This week, our Parshat HaShevua Balak is being sponsored by Dr. Pinchas and P’nina Klahr of Ramat Beit Shemesh dedicated lilui nishmas Pinchas’ parents: Nosson Karpel ben Shmuel Zanvil Tzvi and Pessia Toiba bat Rav Yehuda Dov and Penina’s dad – Rav Matisyohu ben Rav Yaakov (Weisenberg). To the Klahr family, many thanks for your sponsorship and continued kindness.
You can celebrate a Simcha — a birth, a Bar/Bat Mitzvah, a Chassuna or other Simcha event in your life, or commemorate a Yahrtzeit of a loved one, or for whatever other reason by sponsoring (or as the case may be, co-sponsoring) a Parshat HaShevua.
Please forward to your relatives and friends and encourage them to sponsor a Parshat HaShevua. And please be in contact with me with any questions, or for further details.
Although our Parshat is named for Balak, the king of Moav, renowned also as a mighty warrior, Balak played largely a supporting role. The real leading character, and what a character, was Bilaam son of Be’or. Through the years, this author can’t discuss Parshat Balak without evoking the irony and humor surrounding Bila’am and his donkey.
It sure seems that Bilaam’s actions toward his donkey while enroute to meet Balak, and the resultant historical she-donkey’s monologue and rebuke of him might have been the inspiration behind a famous long-running American comedy series of decades ago. It was back in the days when American TV was still clean, slapstick and somewhat pure. You know the one:
Hello, I’m Mr. Ed!
A horse is a horse, of course, of course,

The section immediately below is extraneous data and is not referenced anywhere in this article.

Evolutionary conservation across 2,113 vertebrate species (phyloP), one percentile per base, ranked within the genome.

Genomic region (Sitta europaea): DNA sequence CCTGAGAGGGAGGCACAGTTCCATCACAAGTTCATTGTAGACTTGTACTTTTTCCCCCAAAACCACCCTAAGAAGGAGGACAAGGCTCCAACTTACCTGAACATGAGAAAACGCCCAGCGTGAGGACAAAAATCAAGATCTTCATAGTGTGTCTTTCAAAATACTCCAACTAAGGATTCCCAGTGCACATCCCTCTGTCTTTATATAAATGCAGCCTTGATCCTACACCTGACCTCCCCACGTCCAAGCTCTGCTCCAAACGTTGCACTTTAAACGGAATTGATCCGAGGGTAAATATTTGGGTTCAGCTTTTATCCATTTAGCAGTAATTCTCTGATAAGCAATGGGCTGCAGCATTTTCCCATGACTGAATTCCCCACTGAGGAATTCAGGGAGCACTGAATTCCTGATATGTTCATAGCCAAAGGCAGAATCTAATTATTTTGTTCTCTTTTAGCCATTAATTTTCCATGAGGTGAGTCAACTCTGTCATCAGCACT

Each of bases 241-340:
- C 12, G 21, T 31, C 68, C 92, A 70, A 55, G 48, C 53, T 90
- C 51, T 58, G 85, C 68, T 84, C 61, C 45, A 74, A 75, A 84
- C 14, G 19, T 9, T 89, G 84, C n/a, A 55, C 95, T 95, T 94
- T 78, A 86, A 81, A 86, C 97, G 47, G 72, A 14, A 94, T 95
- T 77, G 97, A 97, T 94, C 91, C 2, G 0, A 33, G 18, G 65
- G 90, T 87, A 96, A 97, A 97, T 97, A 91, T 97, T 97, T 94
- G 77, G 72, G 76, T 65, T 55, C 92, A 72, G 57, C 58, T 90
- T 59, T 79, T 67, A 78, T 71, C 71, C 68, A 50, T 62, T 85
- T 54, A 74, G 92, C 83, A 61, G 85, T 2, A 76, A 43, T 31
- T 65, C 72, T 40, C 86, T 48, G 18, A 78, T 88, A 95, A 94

and nobody talks to a horse of course,
that is of course unless the horse is the famous Mr. Ed.
Rabbi Shmuel Goldin writes in his sefer “Unlocking The Torah Text”, Sefer Bamidbar on our Parshat, concerning the story of Balak and Bila’am (pages 228-232):
This is the only story in the Torah — since our patriarch Avraham enters the historical stage — that takes place totally out of the view of B’nei Yisrael, their emissaries or their ancestors.
This narrative is comprised of a series of events, interactions at which no Jew is present. Had Hashem not informed us of these events, we would have never known that they happened. Bila’am would have pronounced his curses. Hashem would have simply ignored them and the B’nei Yisrael would have gone blissfully on their way, unaware of Bila’am’s words. Who knows how many other unnoted verbal threats were directed against the
B’nei Yisrael during the biblical era, their echoes fading into the mists of history. What makes this episode worthy of Hashem’s or our notice? Why is the narrative of Balak and Bila’am included in the Torah at all?
One perspective on…Bila’am’s power to bless or curse [is that] the threat posed by Bila’am’s words emanates from Hashem’s own decision to grant strength to man’s speech.
At the dawn of the history of Judaism, the launch of Avraham’s journey, Hashem promises the patriarch: “And you will be a blessing.” (Rabbi Goldin citing Sefer Breish’t, Perek 12, posuk 2) This statement is understood by the Midrash to mean “Blessings are given to your hand. Until now, they were in My hand. I blessed Adam and No’ach. From this time on you will bless who you wish.”
As a result of this heavenly decree, every word spoken by man about another, for good or for bad, acquires power. Hashem therefore moves to abort Bila’am’s curses before they can acquire the power of spoken words.
Hashem’s own self-imposed limitations in the face of man’s speech and/or Bila’am’s ability to manipulate the… rules Hashem created to govern His universe may well have enabled the sorcerer to seriously threaten the B’nei Yisrael through his words. Hashem therefore moves to stop those words from ever being spoken.